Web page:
During the 1994 media frenzy over The Bell Curve, as the 1994 crime bill was enacted, I was starting work on an Economic Analysis of lead paint hazard regulations for the Department of Housing and Urban Development (HUD). That analysis showed that the costs of lead hazard reduction were more than offset by the benefits from lead poisoning prevention affecting IQ, education, and lifetime earnings.[11] My client also mentioned that we didn’t even count crime prevention benefits, suggested by recent research. In light of the strong relationship between blood lead and leaded gasoline use in the past, I wondered if there might be a relationship between crime trends and earlier gas lead trends. What I found was a stunning visual fit with a 23-year time lag, consistent with preschool lead exposure affecting the peak age of violent offending.

In 2000, Environmental Research published my peer-reviewed study on “How Lead Exposure Relates to Temporal Changes in IQ, Violent Crime, and Unwed Pregnancy”.[12] The same journal published my 2007 study, “Understanding international crime trends: The legacy of preschool lead exposure”;[13] and my 2009 study, “Trends in Preschool Lead Exposure, Mental Retardation, and Scholastic Achievement: Association or Causation?”[14] My 2009 study also reported temporal shifts in incarceration by age and race, and showed that the lead poisoning research literature demonstrates all of the accepted indicators of causation. Lead exposure trends are not just correlated with important societal trends – lead poisoning caused those trends.

Coates notes that the rise and fall of crime was an “international phenomenon”, and calls this pattern a “riddle”. My 2007 study showed a consistent relationship between preschool lead exposure and crime trends in nine nations, explaining up to 91% of temporal variation in burglary rates, with an 18-year time lag; up to 89% of variation in robbery rates, with a 23-year time lag; and up to 95% of variation in overall “index” crime rates (violent plus nonviolent crimes), with a 19-year lag. Riddle solved. 

Time lags that relate lead exposure and crime reflect analysis of a wide range of lags to identify the “best-fit” with the highest statistical significance. The best-fit lag in every crime category is consistent with lead-induced neurobehavioral damage in the first years of life and the peak age of offending for that category. Property crime arrests peak at ages 15 to 20 and fall sharply by age 30, consistent with the 18-year lag for burglary. Violent crime arrests peak at ages 15 to 24 and decline through age 50, consistent with the 23-year lag for robbery. Nonviolent crime is much more common than violent crime, consistent with the 19-year lag for index crime.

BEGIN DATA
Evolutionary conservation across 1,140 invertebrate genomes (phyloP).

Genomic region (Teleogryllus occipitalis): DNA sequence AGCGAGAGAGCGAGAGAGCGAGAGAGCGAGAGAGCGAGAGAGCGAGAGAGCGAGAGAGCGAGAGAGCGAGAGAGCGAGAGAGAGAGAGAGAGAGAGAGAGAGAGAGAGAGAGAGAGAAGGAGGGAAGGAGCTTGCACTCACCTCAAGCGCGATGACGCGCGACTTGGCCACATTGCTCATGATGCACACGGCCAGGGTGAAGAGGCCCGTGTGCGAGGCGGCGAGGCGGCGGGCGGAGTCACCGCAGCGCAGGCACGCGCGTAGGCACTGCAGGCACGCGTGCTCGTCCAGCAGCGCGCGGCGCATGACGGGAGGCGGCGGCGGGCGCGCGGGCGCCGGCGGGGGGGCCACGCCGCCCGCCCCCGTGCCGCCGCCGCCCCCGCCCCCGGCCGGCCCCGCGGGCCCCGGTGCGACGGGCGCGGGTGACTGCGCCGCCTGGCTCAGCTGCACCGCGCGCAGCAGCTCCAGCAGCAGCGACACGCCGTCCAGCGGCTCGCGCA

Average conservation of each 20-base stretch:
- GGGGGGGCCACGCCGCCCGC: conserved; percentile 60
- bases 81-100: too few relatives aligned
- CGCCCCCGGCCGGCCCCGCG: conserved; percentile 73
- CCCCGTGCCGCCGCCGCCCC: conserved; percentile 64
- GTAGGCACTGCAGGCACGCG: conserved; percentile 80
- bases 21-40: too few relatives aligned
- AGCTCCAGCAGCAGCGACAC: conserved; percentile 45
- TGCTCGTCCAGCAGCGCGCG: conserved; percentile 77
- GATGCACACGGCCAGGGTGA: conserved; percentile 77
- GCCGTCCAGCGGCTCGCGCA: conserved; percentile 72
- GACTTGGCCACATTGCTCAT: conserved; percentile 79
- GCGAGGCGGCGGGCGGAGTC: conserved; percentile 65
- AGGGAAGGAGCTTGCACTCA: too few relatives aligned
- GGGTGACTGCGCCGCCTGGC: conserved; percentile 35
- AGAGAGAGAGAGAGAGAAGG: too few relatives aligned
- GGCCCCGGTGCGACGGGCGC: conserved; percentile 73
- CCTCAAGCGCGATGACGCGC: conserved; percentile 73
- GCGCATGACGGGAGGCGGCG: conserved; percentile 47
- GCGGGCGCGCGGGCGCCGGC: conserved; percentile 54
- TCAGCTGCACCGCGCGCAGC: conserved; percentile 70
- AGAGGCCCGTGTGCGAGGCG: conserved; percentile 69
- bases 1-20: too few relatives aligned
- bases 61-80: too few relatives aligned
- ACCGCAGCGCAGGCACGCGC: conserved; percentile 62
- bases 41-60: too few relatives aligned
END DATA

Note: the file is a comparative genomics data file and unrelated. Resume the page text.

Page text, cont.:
Coates does not mention that the rise and fall of crime occurred at different times in different nations, with seemingly inexplicable contrasts in crime rates across nations over time. In 1980, the USA index crime rate was 40% higher than Australia’s rate, but the 2001 USA index crime rate was 45% below Australia’s rate. Canada’s index crime rate was 60% higher than Britain’s rate in the early-1970s, but 20% lower in 2001. In 1974, the USA burglary rate was twice the rate in Australia and 50% higher than the rate in Britain, but the 2002 USA burglary rate was less than half of the rates in Britain and Australia. The Canadian robbery rate was five times the rate in Britain in 1962, but in 2002 the Canadian robbery rate was less than half the rate in Britain.

Crime in the USA and Canada rose earlier than in other nations because the USA and Canada accounted for the vast majority of global use of lead in gasoline before 1970, as many other nations recovered slowly from World War II. The USA and Canada phased out the use of lead in gas from the mid-1970s through the mid-1980s, but leaded gas use in many industrial nations was near its peak in the mid-1980s, delaying crime declines in those nations. Within each nation, however, crime trends have followed lead exposure trends with the same time lag.

Coates presents a graph showing USA violent crime surged after 1960, but incarceration didn’t start rising until after 1970, and he concludes that incarceration “rose independent of crime”. Hymowitz claims this lag is better explained by policy that was “slow to catch up in the 1960s as crime was on the rise”. Actually, that lag is best explained by the age groups that dominated the 1960s violent crime rise, and one key factor that neither Coates nor Hymowitz considered.

Arrests by age show that offenders under the age of 25 accounted for 77% of the total increase in violent crime arrests from 1960 to 1969.[15] The outsized youth impact was partly due to baby boomers swelling the age groups when offending peaks, but violent crime arrest rates for youths (arrests per 100,000 in age group) also increased over the 1960s by 83% for juveniles (under age 18) and 42% for ages 18-24. The incarceration rate didn’t rise until the 1970s because first-time offenders are more likely to get probation instead of prison time, and juveniles with serious and/or multiple offenses went to juvenile detention facilities (not included in the prison data cited by Coates), and because of one other important factor affecting incarceration in the 1960s: the war in Vietnam.